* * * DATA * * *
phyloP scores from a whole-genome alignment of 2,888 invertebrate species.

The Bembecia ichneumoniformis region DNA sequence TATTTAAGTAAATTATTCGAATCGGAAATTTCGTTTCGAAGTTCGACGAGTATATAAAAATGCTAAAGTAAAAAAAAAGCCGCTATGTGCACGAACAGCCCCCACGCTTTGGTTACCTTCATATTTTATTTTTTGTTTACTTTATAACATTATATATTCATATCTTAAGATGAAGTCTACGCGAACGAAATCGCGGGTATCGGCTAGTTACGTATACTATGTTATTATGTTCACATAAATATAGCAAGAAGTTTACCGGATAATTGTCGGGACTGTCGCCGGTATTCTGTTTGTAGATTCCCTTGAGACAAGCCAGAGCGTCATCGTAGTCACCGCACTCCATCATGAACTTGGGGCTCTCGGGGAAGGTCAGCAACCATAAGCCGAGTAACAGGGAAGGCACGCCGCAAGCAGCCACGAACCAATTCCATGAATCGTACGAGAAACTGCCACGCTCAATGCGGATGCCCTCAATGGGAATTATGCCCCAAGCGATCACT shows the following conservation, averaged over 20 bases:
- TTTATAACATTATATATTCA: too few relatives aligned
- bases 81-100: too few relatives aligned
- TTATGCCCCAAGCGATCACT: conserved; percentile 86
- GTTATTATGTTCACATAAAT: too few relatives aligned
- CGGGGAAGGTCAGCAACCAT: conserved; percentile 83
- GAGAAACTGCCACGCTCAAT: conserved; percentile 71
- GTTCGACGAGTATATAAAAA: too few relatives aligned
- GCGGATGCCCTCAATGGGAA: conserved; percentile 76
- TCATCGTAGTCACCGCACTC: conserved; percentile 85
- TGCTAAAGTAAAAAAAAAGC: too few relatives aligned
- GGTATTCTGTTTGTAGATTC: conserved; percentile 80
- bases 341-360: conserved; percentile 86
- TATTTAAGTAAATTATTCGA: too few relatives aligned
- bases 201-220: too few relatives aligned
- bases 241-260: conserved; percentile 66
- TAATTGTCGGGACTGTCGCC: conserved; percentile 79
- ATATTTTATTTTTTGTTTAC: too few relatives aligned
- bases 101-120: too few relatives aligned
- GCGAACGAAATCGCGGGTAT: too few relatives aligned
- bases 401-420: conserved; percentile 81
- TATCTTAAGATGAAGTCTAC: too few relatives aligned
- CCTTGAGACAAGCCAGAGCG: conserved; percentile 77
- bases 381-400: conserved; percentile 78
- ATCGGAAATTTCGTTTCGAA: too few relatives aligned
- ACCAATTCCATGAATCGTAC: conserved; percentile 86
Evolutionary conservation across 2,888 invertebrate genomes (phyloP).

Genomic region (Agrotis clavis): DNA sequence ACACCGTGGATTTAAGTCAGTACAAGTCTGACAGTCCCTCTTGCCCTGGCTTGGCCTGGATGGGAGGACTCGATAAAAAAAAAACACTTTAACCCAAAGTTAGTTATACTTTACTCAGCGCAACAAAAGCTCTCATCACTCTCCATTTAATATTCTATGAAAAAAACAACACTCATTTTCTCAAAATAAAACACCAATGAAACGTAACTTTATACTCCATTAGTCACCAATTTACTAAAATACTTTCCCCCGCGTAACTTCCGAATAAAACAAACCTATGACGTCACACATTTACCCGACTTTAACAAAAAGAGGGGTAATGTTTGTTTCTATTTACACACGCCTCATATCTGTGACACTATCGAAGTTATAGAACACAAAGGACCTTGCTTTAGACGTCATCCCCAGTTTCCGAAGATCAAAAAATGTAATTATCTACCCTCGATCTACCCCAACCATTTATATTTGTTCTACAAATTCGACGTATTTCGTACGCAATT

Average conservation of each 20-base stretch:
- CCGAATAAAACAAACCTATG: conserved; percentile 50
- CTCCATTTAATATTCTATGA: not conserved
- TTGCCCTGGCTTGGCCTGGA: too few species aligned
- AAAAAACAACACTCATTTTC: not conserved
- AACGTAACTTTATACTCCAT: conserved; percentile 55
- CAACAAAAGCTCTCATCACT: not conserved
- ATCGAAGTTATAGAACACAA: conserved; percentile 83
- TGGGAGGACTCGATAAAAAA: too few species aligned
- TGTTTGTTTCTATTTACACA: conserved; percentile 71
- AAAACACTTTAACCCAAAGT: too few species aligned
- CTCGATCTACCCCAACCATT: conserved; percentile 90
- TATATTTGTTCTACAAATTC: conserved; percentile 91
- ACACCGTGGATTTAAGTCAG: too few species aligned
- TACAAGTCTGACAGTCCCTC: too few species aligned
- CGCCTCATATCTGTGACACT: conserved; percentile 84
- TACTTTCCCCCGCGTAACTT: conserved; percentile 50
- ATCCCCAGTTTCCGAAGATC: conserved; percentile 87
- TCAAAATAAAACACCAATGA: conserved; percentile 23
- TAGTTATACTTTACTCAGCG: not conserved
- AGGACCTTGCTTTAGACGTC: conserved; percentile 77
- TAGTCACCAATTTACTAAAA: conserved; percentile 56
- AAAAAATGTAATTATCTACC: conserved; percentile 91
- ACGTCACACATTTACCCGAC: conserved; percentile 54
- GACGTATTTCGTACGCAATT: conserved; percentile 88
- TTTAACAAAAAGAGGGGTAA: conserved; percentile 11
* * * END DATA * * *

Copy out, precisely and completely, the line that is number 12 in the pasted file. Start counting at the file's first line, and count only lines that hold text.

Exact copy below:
- TGCTAAAGTAAAAAAAAAGC: too few relatives aligned